Ancient Monuments

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Iron Age earthwork enclosure on Mancombe Down

A Scheduled Monument in Warminster, Wiltshire

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Coordinates

Latitude: 51.2231 / 51°13'23"N

Longitude: -2.1519 / 2°9'6"W

OS Eastings: 389485.278304

OS Northings: 147109.094849

OS Grid: ST894471

Mapcode National: GBR 1V1.8RC

Mapcode Global: VH97H.NJ67

Entry Name: Iron Age earthwork enclosure on Mancombe Down

Scheduled Date: 3 March 1927

Last Amended: 8 January 1990

Source: Historic England

Source ID: 1010242

English Heritage Legacy ID: 10079

County: Wiltshire

Civil Parish: Warminster

Traditional County: Wiltshire

Lieutenancy Area (Ceremonial County): Wiltshire

Church of England Parish: Warminster St Denys

Church of England Diocese: Salisbury

Details

A small rounded earthwork enclosure of early Iron Age date. The single bank
and ditch enclose an area of c.0.75ha. Traces of a counterscarp bank are
visible beyond the area of the ditch.

MAP EXTRACT
The site of the monument is shown on the attached map extract.

Source: Historic England

Reasons for Scheduling

The most complete and extensive survival of chalk downland archaeological
remains in central southern England occurs on Salisbury Plain, particularly in
those areas lying within the Salisbury Plain Training Area. These remains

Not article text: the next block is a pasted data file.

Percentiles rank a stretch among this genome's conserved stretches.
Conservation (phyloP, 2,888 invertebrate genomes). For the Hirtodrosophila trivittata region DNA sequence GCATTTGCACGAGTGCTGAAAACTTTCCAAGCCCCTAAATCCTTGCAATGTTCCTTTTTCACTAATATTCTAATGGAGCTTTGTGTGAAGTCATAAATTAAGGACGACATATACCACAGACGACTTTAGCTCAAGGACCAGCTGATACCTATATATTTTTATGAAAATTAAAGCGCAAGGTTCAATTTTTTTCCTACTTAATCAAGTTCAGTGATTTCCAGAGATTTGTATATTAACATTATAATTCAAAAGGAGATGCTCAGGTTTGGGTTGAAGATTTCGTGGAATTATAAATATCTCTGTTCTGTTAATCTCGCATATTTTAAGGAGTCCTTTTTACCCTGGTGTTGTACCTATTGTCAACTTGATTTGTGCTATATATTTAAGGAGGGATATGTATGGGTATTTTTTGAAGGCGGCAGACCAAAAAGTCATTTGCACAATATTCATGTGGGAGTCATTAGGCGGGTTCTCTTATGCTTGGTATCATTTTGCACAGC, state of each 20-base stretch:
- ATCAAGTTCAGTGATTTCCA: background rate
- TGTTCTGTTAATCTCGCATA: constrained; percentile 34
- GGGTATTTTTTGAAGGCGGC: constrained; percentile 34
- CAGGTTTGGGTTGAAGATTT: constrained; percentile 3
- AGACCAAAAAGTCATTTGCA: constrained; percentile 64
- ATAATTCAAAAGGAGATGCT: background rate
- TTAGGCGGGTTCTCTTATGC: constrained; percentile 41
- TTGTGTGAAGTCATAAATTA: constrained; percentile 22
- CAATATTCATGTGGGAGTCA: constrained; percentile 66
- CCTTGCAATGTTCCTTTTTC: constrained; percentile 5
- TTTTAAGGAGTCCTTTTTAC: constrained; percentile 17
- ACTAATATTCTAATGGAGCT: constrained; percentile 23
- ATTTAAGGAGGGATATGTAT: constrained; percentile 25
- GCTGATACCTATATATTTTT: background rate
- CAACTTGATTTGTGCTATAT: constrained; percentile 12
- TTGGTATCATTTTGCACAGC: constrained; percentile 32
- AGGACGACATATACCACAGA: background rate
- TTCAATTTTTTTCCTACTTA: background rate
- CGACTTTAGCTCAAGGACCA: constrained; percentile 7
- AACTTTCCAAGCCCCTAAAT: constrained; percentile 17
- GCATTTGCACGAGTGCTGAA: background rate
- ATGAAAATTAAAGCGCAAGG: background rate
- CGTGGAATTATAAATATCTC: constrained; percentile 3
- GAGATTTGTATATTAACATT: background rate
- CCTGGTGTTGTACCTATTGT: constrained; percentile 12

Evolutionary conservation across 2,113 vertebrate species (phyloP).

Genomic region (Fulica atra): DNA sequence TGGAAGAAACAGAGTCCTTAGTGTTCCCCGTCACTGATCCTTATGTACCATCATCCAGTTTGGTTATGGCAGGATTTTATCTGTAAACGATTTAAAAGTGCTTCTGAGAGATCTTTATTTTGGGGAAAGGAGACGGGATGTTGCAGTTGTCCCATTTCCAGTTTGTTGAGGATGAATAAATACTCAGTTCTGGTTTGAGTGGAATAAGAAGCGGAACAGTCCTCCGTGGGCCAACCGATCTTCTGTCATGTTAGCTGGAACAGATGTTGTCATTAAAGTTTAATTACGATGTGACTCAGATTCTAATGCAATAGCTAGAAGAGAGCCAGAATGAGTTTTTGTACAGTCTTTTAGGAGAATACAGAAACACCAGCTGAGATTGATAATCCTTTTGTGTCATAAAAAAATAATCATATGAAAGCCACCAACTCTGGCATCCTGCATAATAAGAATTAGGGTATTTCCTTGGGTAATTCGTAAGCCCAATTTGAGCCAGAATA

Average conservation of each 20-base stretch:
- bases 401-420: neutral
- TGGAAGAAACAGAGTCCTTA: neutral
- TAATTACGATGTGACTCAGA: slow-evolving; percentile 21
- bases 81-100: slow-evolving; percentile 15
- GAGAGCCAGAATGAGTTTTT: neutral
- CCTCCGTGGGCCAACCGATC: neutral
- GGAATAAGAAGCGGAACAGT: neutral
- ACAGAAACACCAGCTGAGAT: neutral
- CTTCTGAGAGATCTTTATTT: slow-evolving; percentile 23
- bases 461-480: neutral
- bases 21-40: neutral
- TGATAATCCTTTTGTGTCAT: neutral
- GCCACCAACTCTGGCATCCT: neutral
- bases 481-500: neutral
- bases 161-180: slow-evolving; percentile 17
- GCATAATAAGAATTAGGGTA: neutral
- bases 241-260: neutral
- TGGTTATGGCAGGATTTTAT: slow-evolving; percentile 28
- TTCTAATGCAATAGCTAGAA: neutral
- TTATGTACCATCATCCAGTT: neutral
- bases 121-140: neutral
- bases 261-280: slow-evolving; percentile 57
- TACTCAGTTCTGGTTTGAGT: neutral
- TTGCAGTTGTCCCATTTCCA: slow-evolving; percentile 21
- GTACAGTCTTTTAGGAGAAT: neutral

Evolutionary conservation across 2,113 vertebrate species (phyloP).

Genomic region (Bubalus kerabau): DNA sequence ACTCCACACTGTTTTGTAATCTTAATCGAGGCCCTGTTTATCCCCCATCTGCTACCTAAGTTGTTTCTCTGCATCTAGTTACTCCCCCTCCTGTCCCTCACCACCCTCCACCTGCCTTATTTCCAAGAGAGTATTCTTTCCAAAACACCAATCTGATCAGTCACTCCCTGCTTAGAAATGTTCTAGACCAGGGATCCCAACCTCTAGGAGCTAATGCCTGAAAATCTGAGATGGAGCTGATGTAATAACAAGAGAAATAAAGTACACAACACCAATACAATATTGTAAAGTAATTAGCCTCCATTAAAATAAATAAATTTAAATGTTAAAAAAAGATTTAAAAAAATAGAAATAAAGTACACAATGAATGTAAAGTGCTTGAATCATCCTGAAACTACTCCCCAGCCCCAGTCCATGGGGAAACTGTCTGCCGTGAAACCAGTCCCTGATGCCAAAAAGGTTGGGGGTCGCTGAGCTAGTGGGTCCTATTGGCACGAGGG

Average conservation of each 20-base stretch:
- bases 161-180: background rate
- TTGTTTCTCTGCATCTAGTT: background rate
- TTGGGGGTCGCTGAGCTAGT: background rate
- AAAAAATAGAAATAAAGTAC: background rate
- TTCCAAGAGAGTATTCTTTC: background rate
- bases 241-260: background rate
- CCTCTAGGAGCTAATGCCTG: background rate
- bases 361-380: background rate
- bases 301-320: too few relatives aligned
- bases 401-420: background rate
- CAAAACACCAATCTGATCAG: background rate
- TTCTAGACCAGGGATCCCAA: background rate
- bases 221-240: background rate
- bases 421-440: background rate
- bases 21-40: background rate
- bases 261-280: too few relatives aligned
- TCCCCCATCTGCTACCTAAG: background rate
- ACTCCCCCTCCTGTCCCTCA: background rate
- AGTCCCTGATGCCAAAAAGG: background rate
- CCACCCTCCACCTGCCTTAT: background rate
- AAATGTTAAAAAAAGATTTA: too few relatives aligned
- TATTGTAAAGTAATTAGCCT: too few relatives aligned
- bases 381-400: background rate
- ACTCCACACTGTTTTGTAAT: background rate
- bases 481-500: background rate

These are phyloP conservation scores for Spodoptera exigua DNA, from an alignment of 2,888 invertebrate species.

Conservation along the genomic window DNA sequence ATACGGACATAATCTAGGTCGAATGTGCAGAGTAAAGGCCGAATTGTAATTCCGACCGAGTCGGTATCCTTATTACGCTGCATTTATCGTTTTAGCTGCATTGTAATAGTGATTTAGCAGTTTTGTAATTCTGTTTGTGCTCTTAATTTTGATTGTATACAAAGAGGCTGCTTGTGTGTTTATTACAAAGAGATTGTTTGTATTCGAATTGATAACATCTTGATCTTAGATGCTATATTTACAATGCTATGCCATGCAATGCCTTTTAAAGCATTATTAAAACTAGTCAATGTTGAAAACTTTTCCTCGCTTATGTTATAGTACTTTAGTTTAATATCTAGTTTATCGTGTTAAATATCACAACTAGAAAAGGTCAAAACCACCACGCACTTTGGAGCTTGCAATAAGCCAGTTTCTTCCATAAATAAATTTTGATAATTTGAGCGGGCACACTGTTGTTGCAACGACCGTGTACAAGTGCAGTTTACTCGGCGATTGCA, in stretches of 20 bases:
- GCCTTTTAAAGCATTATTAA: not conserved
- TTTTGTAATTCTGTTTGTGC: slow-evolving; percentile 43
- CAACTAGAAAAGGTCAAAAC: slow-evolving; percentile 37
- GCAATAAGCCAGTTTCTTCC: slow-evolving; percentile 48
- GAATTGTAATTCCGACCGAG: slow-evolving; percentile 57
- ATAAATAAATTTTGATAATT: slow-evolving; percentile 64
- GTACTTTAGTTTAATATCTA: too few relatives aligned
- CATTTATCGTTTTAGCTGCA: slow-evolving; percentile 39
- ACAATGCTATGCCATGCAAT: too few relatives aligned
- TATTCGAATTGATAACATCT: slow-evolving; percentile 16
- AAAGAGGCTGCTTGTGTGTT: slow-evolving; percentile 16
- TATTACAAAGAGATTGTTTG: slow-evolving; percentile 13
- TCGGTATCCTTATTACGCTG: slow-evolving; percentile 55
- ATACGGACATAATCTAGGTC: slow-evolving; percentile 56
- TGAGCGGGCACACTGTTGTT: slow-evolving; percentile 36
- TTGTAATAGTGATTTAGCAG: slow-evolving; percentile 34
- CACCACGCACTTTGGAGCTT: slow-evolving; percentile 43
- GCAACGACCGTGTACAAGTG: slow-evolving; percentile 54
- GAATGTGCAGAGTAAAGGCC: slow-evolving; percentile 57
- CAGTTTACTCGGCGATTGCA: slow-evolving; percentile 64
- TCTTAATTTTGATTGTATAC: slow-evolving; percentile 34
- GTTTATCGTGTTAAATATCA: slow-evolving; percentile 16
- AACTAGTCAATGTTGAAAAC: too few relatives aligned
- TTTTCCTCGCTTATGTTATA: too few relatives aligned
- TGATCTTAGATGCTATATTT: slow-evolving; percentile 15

represent one of the few extant archaeological "landscapes" in Britain and are
considered to be of special significance because they differ in character from
those in other areas with comparable levels of preservation. Individual sites
on Salisbury Plain are seen as being additionally important because the
evidence of their direct association with each other survives so well.
Enclosures provide important evidence of land use and agricultural practices
in the prehistoric/Romano-British period. The enclosures in the Salisbury
Plain Training Area belong to one of the most important and best preserved
fossil landscapes in southern Britain. The presence of these remains and their
relationship with extensive field systems and settlement complexes are of
critical importance to understanding the character and development of downland
agriculture.

Source: Historic England

Sources

Other
Trust for Wessex Archaeology, (1987)
Wiltshire Library & Museum Service, (1987)

Source: Historic England

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